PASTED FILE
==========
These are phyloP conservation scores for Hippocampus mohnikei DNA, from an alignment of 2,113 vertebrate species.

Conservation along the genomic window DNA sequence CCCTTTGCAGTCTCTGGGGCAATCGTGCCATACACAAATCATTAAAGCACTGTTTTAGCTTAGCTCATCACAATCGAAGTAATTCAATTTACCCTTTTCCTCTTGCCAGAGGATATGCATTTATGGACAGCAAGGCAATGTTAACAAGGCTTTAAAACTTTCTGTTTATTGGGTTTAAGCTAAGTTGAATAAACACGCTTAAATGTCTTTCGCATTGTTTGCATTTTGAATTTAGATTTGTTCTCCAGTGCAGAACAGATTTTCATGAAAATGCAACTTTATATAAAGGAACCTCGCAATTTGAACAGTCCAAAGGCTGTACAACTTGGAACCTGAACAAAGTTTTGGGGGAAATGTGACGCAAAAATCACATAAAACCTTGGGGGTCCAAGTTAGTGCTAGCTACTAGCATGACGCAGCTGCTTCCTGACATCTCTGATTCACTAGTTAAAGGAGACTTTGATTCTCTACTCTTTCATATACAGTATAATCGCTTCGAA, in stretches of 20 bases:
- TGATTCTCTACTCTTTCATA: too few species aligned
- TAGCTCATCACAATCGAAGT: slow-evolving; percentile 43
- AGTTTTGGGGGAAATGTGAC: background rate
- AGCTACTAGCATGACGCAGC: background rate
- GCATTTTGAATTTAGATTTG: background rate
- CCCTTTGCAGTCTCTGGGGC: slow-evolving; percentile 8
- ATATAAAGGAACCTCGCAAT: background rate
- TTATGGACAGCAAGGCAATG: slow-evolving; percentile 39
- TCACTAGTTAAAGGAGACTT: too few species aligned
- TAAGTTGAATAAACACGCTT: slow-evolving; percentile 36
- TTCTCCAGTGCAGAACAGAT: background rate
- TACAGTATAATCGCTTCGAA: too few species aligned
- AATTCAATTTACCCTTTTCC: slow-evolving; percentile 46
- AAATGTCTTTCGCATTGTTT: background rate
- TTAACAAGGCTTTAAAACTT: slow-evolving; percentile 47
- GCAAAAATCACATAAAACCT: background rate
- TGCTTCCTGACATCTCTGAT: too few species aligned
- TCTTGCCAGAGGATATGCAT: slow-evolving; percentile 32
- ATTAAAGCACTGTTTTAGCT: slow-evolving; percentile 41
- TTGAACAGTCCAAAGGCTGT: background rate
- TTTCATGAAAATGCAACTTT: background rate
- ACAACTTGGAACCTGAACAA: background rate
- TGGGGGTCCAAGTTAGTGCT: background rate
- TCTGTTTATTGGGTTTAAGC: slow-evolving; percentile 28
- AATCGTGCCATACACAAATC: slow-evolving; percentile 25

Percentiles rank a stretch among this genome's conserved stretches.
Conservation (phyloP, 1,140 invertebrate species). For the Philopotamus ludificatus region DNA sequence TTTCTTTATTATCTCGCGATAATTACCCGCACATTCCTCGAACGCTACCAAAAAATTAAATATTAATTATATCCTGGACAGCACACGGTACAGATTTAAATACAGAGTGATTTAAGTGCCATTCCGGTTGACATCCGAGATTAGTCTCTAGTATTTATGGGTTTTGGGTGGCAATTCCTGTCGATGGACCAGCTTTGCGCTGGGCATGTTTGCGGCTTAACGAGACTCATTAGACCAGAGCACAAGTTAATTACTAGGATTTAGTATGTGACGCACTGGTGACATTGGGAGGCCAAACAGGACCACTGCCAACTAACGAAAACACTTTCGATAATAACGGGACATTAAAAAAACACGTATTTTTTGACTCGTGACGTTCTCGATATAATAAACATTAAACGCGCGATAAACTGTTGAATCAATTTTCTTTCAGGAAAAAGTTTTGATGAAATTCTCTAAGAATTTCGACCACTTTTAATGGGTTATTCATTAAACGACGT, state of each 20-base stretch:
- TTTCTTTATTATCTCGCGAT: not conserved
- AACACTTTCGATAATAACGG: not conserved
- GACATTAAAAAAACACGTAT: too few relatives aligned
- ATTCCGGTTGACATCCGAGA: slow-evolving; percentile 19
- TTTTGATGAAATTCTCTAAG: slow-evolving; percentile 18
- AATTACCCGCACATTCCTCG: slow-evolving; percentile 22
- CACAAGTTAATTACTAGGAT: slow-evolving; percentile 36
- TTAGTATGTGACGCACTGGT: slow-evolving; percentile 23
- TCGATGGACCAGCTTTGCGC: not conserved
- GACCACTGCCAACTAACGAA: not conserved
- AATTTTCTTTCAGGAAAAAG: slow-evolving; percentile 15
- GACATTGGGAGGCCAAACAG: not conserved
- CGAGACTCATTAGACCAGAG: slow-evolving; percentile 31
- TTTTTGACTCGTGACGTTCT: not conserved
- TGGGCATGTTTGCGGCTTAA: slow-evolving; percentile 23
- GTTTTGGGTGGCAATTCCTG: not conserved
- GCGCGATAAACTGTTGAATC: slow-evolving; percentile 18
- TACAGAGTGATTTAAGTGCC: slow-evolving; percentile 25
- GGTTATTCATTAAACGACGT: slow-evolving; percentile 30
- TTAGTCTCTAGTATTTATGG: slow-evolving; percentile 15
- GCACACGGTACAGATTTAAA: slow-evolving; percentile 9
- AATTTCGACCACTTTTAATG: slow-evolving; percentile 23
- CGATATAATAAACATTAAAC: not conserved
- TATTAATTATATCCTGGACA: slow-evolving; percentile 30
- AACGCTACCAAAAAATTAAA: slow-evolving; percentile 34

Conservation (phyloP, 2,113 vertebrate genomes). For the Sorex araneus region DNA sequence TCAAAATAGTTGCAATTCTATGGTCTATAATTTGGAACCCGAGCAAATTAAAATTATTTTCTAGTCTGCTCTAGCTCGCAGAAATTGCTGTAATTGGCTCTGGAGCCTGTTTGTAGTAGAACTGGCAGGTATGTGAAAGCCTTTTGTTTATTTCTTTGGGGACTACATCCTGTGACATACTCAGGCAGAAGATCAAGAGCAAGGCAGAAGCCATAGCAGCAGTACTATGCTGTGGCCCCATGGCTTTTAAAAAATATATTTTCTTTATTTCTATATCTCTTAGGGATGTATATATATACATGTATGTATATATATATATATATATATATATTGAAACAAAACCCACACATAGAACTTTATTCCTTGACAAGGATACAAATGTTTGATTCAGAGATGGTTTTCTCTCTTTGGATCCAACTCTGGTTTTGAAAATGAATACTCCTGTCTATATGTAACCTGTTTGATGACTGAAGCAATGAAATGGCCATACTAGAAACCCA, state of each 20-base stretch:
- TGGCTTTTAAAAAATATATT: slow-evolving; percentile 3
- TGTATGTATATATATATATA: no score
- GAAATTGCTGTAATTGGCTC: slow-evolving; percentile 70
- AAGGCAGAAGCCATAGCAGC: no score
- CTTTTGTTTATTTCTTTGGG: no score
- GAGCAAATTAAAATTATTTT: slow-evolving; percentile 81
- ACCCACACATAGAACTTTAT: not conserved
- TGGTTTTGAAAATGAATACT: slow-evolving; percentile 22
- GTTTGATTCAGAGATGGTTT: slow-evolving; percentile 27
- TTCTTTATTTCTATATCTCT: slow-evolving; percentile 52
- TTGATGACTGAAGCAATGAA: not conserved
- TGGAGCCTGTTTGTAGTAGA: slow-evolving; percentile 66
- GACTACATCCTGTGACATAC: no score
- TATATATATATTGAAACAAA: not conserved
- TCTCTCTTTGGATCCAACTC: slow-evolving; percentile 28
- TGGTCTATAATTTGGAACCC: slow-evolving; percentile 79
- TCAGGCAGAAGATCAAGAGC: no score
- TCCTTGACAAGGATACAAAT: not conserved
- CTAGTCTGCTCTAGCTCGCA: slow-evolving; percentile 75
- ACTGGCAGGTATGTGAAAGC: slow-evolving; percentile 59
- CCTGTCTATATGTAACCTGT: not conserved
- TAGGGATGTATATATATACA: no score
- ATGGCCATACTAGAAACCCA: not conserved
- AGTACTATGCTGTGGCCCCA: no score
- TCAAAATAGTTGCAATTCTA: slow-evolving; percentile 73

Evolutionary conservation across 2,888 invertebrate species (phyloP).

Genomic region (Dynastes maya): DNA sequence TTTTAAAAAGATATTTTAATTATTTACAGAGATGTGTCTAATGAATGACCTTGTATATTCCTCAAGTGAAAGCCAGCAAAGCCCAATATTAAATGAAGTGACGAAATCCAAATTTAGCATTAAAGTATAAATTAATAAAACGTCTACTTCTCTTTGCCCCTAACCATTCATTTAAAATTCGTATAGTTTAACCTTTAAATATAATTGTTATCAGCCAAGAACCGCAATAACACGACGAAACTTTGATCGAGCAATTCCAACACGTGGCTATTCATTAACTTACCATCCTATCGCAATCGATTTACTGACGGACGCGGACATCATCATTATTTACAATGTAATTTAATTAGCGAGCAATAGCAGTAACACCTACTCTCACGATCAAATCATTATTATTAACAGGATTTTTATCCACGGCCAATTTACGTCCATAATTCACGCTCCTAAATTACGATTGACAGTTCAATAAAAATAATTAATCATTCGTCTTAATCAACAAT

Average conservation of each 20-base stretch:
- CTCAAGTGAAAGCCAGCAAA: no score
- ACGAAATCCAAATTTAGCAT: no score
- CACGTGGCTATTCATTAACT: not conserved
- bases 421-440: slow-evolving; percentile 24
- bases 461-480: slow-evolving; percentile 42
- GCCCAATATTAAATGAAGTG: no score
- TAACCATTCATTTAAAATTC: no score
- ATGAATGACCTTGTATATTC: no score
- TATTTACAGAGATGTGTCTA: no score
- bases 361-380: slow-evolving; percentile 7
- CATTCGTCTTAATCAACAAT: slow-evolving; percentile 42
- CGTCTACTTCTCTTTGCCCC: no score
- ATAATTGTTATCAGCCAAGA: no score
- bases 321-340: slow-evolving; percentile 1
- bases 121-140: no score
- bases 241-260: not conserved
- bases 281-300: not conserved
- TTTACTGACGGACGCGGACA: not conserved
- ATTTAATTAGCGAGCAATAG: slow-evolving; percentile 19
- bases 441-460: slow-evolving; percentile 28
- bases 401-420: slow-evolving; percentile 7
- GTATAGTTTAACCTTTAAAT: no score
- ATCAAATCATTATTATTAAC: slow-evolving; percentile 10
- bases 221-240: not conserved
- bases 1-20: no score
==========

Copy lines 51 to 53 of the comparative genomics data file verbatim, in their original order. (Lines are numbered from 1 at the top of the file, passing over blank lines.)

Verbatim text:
- AATTTCGACCACTTTTAATG: slow-evolving; percentile 23
- CGATATAATAAACATTAAAC: not conserved
- TATTAATTATATCCTGGACA: slow-evolving; percentile 30